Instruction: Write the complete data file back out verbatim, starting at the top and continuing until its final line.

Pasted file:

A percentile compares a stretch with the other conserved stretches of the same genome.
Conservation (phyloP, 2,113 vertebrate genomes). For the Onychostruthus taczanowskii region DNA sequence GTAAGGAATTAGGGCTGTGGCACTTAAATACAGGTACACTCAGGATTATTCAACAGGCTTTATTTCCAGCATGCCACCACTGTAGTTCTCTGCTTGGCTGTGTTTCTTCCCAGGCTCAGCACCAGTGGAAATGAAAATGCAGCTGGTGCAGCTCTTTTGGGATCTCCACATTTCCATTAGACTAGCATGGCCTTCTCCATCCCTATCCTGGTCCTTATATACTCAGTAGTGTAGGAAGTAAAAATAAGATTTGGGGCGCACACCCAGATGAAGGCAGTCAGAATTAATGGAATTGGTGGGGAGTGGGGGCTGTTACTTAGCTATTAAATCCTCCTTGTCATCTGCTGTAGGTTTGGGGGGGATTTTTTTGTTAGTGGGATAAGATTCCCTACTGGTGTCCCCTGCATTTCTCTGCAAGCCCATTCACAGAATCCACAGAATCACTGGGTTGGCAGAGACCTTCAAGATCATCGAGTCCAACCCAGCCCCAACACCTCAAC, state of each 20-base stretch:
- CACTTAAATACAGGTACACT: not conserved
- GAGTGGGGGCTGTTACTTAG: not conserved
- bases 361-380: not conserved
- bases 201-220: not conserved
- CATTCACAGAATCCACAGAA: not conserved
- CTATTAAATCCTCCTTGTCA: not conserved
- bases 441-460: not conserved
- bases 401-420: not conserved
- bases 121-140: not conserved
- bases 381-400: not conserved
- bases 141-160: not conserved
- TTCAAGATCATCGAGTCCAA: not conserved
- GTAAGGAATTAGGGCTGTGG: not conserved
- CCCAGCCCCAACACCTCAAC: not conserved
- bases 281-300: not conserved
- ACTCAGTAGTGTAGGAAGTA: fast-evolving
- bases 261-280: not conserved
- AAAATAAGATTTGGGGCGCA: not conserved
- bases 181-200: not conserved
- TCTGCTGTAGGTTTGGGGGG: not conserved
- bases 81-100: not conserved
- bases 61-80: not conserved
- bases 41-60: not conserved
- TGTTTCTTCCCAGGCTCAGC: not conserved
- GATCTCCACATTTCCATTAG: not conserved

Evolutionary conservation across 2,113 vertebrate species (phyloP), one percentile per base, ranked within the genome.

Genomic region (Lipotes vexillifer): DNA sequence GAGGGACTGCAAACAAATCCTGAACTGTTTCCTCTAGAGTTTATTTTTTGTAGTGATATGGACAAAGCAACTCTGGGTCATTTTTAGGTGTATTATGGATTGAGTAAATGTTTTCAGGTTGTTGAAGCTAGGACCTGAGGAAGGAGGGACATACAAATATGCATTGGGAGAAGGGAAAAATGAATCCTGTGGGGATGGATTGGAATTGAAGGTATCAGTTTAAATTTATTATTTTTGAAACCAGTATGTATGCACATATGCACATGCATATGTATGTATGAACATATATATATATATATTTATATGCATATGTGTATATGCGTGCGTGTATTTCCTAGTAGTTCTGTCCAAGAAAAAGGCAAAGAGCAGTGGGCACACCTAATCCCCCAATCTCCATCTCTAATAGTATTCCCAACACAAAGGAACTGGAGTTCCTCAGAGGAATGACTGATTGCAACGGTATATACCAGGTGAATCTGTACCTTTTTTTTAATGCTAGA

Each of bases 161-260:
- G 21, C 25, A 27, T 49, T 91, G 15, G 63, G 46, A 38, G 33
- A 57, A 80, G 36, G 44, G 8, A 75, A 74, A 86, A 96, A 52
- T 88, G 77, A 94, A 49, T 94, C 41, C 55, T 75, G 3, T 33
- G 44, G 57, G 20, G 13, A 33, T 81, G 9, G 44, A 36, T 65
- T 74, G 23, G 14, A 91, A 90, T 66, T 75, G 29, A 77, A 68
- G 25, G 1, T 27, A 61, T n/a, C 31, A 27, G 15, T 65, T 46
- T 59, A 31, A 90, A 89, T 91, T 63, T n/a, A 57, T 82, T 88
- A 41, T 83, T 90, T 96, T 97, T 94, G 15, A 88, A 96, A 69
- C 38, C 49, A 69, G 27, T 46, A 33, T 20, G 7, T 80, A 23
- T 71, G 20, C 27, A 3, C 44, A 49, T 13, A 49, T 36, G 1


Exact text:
A percentile compares a stretch with the other conserved stretches of the same genome.
Conservation (phyloP, 2,113 vertebrate genomes). For the Onychostruthus taczanowskii region DNA sequence GTAAGGAATTAGGGCTGTGGCACTTAAATACAGGTACACTCAGGATTATTCAACAGGCTTTATTTCCAGCATGCCACCACTGTAGTTCTCTGCTTGGCTGTGTTTCTTCCCAGGCTCAGCACCAGTGGAAATGAAAATGCAGCTGGTGCAGCTCTTTTGGGATCTCCACATTTCCATTAGACTAGCATGGCCTTCTCCATCCCTATCCTGGTCCTTATATACTCAGTAGTGTAGGAAGTAAAAATAAGATTTGGGGCGCACACCCAGATGAAGGCAGTCAGAATTAATGGAATTGGTGGGGAGTGGGGGCTGTTACTTAGCTATTAAATCCTCCTTGTCATCTGCTGTAGGTTTGGGGGGGATTTTTTTGTTAGTGGGATAAGATTCCCTACTGGTGTCCCCTGCATTTCTCTGCAAGCCCATTCACAGAATCCACAGAATCACTGGGTTGGCAGAGACCTTCAAGATCATCGAGTCCAACCCAGCCCCAACACCTCAAC, state of each 20-base stretch:
- CACTTAAATACAGGTACACT: not conserved
- GAGTGGGGGCTGTTACTTAG: not conserved
- bases 361-380: not conserved
- bases 201-220: not conserved
- CATTCACAGAATCCACAGAA: not conserved
- CTATTAAATCCTCCTTGTCA: not conserved
- bases 441-460: not conserved
- bases 401-420: not conserved
- bases 121-140: not conserved
- bases 381-400: not conserved
- bases 141-160: not conserved
- TTCAAGATCATCGAGTCCAA: not conserved
- GTAAGGAATTAGGGCTGTGG: not conserved
- CCCAGCCCCAACACCTCAAC: not conserved
- bases 281-300: not conserved
- ACTCAGTAGTGTAGGAAGTA: fast-evolving
- bases 261-280: not conserved
- AAAATAAGATTTGGGGCGCA: not conserved
- bases 181-200: not conserved
- TCTGCTGTAGGTTTGGGGGG: not conserved
- bases 81-100: not conserved
- bases 61-80: not conserved
- bases 41-60: not conserved
- TGTTTCTTCCCAGGCTCAGC: not conserved
- GATCTCCACATTTCCATTAG: not conserved

Evolutionary conservation across 2,113 vertebrate species (phyloP), one percentile per base, ranked within the genome.

Genomic region (Lipotes vexillifer): DNA sequence GAGGGACTGCAAACAAATCCTGAACTGTTTCCTCTAGAGTTTATTTTTTGTAGTGATATGGACAAAGCAACTCTGGGTCATTTTTAGGTGTATTATGGATTGAGTAAATGTTTTCAGGTTGTTGAAGCTAGGACCTGAGGAAGGAGGGACATACAAATATGCATTGGGAGAAGGGAAAAATGAATCCTGTGGGGATGGATTGGAATTGAAGGTATCAGTTTAAATTTATTATTTTTGAAACCAGTATGTATGCACATATGCACATGCATATGTATGTATGAACATATATATATATATATTTATATGCATATGTGTATATGCGTGCGTGTATTTCCTAGTAGTTCTGTCCAAGAAAAAGGCAAAGAGCAGTGGGCACACCTAATCCCCCAATCTCCATCTCTAATAGTATTCCCAACACAAAGGAACTGGAGTTCCTCAGAGGAATGACTGATTGCAACGGTATATACCAGGTGAATCTGTACCTTTTTTTTAATGCTAGA

Each of bases 161-260:
- G 21, C 25, A 27, T 49, T 91, G 15, G 63, G 46, A 38, G 33
- A 57, A 80, G 36, G 44, G 8, A 75, A 74, A 86, A 96, A 52
- T 88, G 77, A 94, A 49, T 94, C 41, C 55, T 75, G 3, T 33
- G 44, G 57, G 20, G 13, A 33, T 81, G 9, G 44, A 36, T 65
- T 74, G 23, G 14, A 91, A 90, T 66, T 75, G 29, A 77, A 68
- G 25, G 1, T 27, A 61, T n/a, C 31, A 27, G 15, T 65, T 46
- T 59, A 31, A 90, A 89, T 91, T 63, T n/a, A 57, T 82, T 88
- A 41, T 83, T 90, T 96, T 97, T 94, G 15, A 88, A 96, A 69
- C 38, C 49, A 69, G 27, T 46, A 33, T 20, G 7, T 80, A 23
- T 71, G 20, C 27, A 3, C 44, A 49, T 13, A 49, T 36, G 1